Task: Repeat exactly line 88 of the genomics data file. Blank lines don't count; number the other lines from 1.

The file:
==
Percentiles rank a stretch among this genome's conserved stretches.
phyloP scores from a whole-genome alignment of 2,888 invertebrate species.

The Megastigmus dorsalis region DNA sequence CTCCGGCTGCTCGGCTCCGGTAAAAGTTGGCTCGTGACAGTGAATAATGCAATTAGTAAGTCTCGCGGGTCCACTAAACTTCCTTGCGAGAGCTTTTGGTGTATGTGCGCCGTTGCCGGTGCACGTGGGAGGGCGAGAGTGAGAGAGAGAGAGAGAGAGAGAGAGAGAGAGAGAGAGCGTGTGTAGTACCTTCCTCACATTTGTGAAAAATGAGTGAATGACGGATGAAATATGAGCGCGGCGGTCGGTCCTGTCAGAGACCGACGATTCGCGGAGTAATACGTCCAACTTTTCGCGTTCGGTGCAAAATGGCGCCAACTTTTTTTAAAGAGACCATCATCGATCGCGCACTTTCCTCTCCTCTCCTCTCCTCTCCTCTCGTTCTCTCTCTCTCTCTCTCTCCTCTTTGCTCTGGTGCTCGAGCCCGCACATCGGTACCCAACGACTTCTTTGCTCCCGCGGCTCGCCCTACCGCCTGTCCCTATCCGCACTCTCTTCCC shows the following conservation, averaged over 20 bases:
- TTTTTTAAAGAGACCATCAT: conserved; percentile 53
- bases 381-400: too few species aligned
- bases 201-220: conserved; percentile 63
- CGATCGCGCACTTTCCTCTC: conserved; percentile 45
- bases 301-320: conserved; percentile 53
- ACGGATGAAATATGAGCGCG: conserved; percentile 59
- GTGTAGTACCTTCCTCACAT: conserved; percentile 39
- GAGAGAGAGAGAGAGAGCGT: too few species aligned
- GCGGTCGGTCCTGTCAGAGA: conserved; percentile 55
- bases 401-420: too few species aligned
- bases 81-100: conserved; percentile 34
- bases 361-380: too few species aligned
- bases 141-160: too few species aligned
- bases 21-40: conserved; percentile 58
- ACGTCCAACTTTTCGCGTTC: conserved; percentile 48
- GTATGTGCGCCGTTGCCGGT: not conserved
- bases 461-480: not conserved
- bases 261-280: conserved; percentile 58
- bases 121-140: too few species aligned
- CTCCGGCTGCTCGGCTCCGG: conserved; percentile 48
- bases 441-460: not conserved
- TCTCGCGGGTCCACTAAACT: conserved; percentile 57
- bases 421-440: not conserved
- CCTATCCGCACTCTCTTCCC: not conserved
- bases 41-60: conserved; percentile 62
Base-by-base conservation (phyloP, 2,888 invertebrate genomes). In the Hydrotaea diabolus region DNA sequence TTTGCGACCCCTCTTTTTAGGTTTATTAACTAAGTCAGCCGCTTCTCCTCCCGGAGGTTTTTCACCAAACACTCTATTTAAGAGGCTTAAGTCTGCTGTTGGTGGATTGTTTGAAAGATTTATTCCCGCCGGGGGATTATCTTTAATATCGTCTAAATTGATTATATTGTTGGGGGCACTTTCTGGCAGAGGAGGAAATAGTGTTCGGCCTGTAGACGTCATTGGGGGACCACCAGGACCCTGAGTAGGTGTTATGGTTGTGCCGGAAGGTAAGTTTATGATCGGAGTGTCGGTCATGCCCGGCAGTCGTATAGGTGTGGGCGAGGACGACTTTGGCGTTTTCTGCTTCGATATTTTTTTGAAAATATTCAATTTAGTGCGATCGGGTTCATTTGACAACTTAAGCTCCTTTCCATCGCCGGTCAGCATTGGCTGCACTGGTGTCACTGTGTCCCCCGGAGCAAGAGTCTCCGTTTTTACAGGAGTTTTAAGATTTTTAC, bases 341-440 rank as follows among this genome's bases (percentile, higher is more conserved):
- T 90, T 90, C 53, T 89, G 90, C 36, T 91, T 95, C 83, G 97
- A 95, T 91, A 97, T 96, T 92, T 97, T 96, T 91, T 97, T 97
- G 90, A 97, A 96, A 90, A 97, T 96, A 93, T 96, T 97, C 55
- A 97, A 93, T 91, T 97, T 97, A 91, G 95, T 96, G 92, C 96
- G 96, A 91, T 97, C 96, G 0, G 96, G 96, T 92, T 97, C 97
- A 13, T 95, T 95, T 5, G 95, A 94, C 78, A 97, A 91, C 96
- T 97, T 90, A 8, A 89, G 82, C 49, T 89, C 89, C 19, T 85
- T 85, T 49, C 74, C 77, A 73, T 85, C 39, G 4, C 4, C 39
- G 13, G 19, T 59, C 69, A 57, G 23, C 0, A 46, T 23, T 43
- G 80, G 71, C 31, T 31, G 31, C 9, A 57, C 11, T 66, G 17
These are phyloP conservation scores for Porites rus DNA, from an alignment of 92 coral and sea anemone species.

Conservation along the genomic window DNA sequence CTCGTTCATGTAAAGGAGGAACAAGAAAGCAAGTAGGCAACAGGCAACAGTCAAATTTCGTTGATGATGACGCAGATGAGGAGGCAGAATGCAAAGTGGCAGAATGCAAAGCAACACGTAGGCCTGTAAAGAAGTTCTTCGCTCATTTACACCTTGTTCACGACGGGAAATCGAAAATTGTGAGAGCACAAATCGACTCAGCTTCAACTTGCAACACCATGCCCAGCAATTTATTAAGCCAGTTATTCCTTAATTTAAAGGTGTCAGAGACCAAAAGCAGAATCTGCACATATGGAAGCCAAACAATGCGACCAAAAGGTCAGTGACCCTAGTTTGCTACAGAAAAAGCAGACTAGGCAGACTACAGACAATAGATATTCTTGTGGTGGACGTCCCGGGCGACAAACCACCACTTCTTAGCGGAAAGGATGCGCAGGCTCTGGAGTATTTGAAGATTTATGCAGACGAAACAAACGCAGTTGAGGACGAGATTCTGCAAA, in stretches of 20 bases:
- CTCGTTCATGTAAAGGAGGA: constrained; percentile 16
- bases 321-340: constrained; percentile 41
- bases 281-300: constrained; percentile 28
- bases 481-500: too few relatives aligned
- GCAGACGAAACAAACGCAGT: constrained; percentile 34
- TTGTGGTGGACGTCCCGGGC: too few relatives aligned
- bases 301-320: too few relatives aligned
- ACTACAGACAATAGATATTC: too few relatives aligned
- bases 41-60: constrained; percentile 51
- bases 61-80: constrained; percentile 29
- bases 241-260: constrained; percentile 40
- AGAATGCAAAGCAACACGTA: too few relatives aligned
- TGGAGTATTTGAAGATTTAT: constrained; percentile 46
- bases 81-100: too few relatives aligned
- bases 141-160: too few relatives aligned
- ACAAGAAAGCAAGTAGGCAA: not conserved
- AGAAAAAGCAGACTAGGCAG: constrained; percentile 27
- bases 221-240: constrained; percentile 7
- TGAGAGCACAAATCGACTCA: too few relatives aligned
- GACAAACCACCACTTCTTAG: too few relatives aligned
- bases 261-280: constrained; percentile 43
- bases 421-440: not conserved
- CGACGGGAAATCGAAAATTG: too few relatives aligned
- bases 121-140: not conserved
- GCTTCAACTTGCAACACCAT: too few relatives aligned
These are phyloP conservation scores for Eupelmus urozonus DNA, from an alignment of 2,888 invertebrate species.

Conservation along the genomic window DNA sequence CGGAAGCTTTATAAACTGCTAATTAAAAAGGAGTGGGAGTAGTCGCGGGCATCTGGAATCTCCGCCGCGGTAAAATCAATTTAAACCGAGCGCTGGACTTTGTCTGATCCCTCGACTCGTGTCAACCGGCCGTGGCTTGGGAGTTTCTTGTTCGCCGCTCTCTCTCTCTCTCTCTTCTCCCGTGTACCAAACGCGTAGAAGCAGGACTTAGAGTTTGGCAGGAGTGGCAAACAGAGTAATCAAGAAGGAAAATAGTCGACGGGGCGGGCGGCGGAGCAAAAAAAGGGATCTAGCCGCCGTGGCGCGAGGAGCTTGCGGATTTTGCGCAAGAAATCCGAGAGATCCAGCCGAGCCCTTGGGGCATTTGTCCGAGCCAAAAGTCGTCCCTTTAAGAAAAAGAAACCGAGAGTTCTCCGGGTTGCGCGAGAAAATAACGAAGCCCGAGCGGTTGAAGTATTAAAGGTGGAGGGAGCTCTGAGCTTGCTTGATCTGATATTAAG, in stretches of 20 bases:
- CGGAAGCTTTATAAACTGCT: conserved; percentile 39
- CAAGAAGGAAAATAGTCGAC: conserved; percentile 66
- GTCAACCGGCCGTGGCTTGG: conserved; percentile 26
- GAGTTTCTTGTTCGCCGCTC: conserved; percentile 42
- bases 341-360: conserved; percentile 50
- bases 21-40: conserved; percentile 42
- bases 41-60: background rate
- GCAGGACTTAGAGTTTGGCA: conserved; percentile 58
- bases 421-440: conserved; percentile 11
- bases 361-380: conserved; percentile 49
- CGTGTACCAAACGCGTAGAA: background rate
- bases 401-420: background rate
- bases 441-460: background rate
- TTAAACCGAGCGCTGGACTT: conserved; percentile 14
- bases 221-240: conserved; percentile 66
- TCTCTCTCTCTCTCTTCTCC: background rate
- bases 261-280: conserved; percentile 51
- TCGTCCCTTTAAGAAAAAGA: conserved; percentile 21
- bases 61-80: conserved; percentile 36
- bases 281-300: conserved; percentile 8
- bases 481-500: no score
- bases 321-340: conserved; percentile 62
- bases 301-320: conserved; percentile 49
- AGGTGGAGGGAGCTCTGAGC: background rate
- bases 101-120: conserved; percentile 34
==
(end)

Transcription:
- bases 281-300: conserved; percentile 8